Must possess a valid driver’s license.
Applicant must possess one of the following: high school diploma, high school equivalency certificate, high school transcript, affidavit from the issuing high school, associate’s or bachelor’s degree, or college transcript, any one of which must indicate that graduation has occurred, or a degree awarded. Any Louisiana applicant who presents a home study diploma shall submit necessary documentation indicating Louisiana Board of Elementary and Secondary Education (BESE) approval of the home study curriculum. Non-Louisiana applicants shall be required to present proof of completion of a high school curriculum which has been accredited by the applicant’s state, or its state-approved agency. A certification of completion shall not be sufficient to substitute for a diploma or equivalency certificate.
Must have at least five (5) years’ experience with a full-time, paid fire department or three (3) years’ experience in fire service training.
During times of universal deceit, telling the truth becomes a revolutionary act. (George Orwell, 1984)
I read a comment of Democrat presidential candidate, Joe Biden, this week in response to President Trump’s decision to send in federal troops to protect federal property in several major American cities that remain engulfed in, and besieged by, threats of harm to individuals and police, looting and destruction of property. Biden stated that “there is no reason for the President to send federal troops into a city where people are demanding change peacefully.” That really caught my attention. “Demanding change peacefully?”
My first thought was that Mr. Biden’s mental faculties are truly failing him. My second thought was that if this is what he thinks “peacefully” demanding change looks like I would be very interested to know what he thought qualified as riots, violence, vandalism and crime. I also found stunning the comment of Portland’s mayor, Ted Wheeler, that the federal presence “is actually leading to more violence and more vandalism.” Mayor Wheeler has since tweeted attacks on Pres. Trump’s decision as an “attack on our democracy” with his “paramilitary squads,” as well as the “violence federal officers brought to our street.” Is he insane? When law and order are gone we, by definition, no longer have “democracy,” and the “violence” he feels federal officers have brought absolutely pales in comparison to the violence that existed in Portland months before federal troops arrived to protect federal property.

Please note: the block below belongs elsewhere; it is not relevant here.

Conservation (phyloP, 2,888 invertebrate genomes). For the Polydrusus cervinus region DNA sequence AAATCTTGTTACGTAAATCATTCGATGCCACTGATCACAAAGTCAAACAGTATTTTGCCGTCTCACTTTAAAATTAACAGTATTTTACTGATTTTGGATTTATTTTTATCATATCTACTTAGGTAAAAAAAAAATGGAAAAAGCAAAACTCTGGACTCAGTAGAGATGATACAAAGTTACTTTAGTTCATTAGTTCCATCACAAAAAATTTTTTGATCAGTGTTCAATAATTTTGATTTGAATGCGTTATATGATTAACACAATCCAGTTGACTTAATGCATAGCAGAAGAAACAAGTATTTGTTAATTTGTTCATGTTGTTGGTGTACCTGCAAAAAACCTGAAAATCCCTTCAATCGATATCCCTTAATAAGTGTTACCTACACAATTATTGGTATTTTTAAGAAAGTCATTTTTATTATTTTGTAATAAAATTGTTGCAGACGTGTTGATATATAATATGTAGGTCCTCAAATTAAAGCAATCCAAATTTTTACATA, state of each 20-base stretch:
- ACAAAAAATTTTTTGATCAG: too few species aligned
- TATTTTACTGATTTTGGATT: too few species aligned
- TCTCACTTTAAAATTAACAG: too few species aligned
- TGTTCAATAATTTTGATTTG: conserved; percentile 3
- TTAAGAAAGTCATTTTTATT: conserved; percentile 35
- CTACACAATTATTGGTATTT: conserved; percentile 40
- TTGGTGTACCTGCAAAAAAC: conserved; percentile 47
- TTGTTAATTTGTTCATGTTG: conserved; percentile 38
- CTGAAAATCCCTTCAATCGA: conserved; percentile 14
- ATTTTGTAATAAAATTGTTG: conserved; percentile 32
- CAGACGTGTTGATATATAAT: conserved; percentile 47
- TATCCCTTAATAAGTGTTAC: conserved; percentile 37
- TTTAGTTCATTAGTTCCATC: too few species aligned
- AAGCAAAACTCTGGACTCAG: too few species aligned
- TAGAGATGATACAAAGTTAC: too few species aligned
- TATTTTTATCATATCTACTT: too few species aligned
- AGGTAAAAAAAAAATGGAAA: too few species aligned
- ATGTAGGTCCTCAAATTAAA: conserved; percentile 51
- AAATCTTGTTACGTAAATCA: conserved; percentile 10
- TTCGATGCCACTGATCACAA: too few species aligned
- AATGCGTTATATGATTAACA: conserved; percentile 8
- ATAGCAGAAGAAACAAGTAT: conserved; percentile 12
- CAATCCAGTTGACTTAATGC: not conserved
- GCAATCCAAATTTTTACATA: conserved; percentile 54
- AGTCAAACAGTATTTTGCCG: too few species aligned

I think that to truly understand the crime, destruction and breakdown of law and order we continue to witness in cities like New York City, Portland, Seattle, Chicago, Philadelphia and San Francisco we must understand what kind of elected officials have been making these decisions. For decades, Democrat mayors and city leadership (and often, governors) have been comprised of individuals who are distinctly liberal and Leftist. It is these “leaders” who have decided that the current problem is not the crime, violence and destruction caused by these “peaceful” protestors but rather is law enforcement—including the federal troops President Trump is now sending in to protect federal property. This view of law, government, and social order has been deemed “progressive.” Many of us, no doubt, regard it as highly “regressive.” Prosecutors won’t prosecute and police don’t fully engage for fear of being punished or terminated for merely enforcing the law. Criminals are praised and those who seek law and order are portrayed as guilty, and at fault.
I also cannot neglect to mention the decision of the top prosecutor in St. Louis who has decided to charge with a crime the armed couple who rebuffed the group of “peaceful protestors” who were coming toward them and trespassing onto their property. The prosecutor stated that, by standing there and protecting themselves and defending their property, they “risked creating a violent situation” during an otherwise “peaceful protest.” Again, words have lost their meaning and the truth is perverted. If the couple hadn’t been armed they might be dead or seriously injured and their property destroyed. And now, not to be outdone, Philadelphia District Attorney Larry Krasner said in an interview published Wednesday that he is prepared to arrest federal law enforcement officers sent by the Trump administration to quell violence in inner cities, and appeared to compare those officers to Nazis.
This is all upside down and backwards. Evil is being called good and good, evil. Right is scorned while wrong is praised. We have tolerated this indefensible lawlessness for months now. Without the safety and security made possible by law and order, the constitutional guarantees of life, liberty, property and the pursuit of happiness are lost. In the meantime, a multitude, with quiet dignity, faith, and love of country in its heart, turns its eyes to November.
The views and opinions expressed are not necessarily those of the Natchitoches Parish Journal. If you have an article or story of interest for publishing consideration by the NPJ, please send it to NPJNatLa@gmail.com.